The rush to low-cost Linux servers may be slowing as companies head into the new year.

InformationWeek Staff, Contributor

January 3, 2003

2 Min Read

The rush to low-cost Linux servers may be slowing as companies head into the new year.

Just over a quarter of the 300 business-technology managers polled in InformationWeek Research's Outlook 2003 survey say Linux servers are a priority this year, compared with 39% last year. Windows servers, against which Linux boxes compete, were cited by 80%, up from 67% last year. Unix servers also dipped, with 46% of respondents citing them this year.

So is it time for a victory lap in Redmond?

Not just yet, says Stuart Robbins, founder and executive director of the CIO Collective, a nonprofit organization representing 70 CIOs. The pace of adoption may have slowed, but Robbins predicts that the use and stature of Linux will continue to grow this year. "You'd be surprised how many mission-critical applications are running on Linux that aren't publicly known," he says.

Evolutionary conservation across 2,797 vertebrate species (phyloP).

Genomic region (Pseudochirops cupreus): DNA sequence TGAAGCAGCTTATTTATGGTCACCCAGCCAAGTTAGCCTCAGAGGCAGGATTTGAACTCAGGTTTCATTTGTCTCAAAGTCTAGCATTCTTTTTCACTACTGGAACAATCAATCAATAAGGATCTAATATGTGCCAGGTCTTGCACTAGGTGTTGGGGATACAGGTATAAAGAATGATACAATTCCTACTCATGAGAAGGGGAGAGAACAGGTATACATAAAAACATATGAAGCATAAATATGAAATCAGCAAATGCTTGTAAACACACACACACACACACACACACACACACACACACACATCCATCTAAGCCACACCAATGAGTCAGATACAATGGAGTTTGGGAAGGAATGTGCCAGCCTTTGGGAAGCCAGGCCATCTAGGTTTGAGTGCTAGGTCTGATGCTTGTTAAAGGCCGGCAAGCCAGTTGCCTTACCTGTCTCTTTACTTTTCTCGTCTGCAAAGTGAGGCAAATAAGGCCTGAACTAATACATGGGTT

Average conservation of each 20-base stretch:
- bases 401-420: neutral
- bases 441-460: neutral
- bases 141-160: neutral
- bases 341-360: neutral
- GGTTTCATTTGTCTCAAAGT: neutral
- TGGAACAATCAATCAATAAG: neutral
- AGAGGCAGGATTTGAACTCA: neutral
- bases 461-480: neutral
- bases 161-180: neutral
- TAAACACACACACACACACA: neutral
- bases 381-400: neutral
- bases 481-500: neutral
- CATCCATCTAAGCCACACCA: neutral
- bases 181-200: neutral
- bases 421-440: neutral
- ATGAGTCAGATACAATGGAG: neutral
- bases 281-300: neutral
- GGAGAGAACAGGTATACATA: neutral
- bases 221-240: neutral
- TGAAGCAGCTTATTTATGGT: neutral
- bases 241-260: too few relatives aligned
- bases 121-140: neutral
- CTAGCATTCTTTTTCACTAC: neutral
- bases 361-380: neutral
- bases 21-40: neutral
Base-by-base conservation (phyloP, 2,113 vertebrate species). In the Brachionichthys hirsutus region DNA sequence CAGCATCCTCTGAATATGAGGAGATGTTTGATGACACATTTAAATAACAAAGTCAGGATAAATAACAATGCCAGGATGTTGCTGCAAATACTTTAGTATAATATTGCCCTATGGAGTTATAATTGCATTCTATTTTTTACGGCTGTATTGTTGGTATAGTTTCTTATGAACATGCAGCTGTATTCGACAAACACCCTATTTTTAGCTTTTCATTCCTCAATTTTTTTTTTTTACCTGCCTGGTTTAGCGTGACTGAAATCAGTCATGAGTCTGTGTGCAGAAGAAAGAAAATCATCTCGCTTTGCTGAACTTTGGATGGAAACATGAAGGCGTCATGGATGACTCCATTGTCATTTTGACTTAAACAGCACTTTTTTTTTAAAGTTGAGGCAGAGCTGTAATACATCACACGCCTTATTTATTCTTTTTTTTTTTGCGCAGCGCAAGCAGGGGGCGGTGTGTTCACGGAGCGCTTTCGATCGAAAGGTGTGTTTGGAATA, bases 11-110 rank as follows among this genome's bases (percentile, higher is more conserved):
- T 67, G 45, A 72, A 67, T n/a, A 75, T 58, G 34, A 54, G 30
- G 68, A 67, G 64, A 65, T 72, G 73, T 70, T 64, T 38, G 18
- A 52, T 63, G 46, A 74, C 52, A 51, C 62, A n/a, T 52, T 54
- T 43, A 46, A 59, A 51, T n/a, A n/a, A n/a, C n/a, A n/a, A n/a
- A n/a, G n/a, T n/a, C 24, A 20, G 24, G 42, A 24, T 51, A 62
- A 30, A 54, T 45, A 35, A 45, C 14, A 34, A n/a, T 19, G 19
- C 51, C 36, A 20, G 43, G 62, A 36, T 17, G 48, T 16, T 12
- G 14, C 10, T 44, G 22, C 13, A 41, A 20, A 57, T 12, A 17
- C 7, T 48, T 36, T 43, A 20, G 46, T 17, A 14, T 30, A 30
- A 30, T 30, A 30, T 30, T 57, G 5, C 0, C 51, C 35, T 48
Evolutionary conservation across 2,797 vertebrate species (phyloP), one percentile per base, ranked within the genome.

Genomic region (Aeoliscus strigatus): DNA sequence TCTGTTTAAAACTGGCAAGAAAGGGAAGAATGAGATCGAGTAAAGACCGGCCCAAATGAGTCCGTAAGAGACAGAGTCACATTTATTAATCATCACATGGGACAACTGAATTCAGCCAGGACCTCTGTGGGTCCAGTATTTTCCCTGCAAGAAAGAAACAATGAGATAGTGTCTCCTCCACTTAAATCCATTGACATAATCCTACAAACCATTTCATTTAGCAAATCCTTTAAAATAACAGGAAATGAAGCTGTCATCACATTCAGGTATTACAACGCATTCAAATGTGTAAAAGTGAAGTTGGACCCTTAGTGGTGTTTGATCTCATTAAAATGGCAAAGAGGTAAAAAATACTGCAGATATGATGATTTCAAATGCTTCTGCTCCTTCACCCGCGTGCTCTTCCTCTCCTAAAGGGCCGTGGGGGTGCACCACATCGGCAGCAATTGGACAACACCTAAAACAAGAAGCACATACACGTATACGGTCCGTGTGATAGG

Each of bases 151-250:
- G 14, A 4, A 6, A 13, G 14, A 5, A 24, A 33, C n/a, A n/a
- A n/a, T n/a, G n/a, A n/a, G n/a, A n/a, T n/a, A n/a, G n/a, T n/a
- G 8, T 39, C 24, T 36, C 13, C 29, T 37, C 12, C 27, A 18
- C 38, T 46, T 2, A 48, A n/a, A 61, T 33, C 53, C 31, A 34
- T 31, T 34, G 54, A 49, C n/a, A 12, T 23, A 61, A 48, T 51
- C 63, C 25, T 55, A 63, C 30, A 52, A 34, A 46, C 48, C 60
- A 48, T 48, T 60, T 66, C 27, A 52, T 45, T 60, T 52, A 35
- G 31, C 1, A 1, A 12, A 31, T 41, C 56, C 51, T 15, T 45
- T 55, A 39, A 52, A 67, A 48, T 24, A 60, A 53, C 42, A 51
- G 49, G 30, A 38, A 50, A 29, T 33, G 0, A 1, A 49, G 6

SERVER SHOWDOWN CHARTWhile the drop in interest in Linux is one of the most striking of all the technologies looked at in the Outlook 2003 study, it's part of a broad decline in the number of technologies that managers put on their priority lists.

The rap on Linux is that there aren't enough business applications written for it, support and staff knowledge can be spotty, and managers aren't ready to trust vital tasks to it. An InformationWeek Research survey last year found 80% of Linux shops used it to serve Web pages, but less than a third used it to run enterprise software.

Atefeh Riazi, CIO and senior partner of Ogilvy & Mathers Worldwide, doubts that unreliable reputation will stick. Ogilvy & Mathers will continue this year to migrate off its few remaining Microsoft NT servers and onto Linux, which is the company's platform for Internet, security, and customer applications.

The advertising company will also develop a digital asset-management system on Linux, which will let it better manage its customers' advertising content and send large files, such as advertising videos and banners, that currently are sent to customers by FedEx or an outside file service. "We've moved beyond R&D on Linux," Riazi says. "It's a robust, reliable, and cost-effective platform."

Linux is clearly winning converts. But Microsoft's popularity in the business-computing market shows little sign of weakening. Want more proof? Windows XP is on the priority lists of just over half of business-technology managers, up from barely a third at the beginning of last year.

InformationWeek Research's Outlook and Priorities studies provide an early indicator of companies' business and technology plans for the immediate quarter and the year ahead.

Illustration by Joyce Hesselberth

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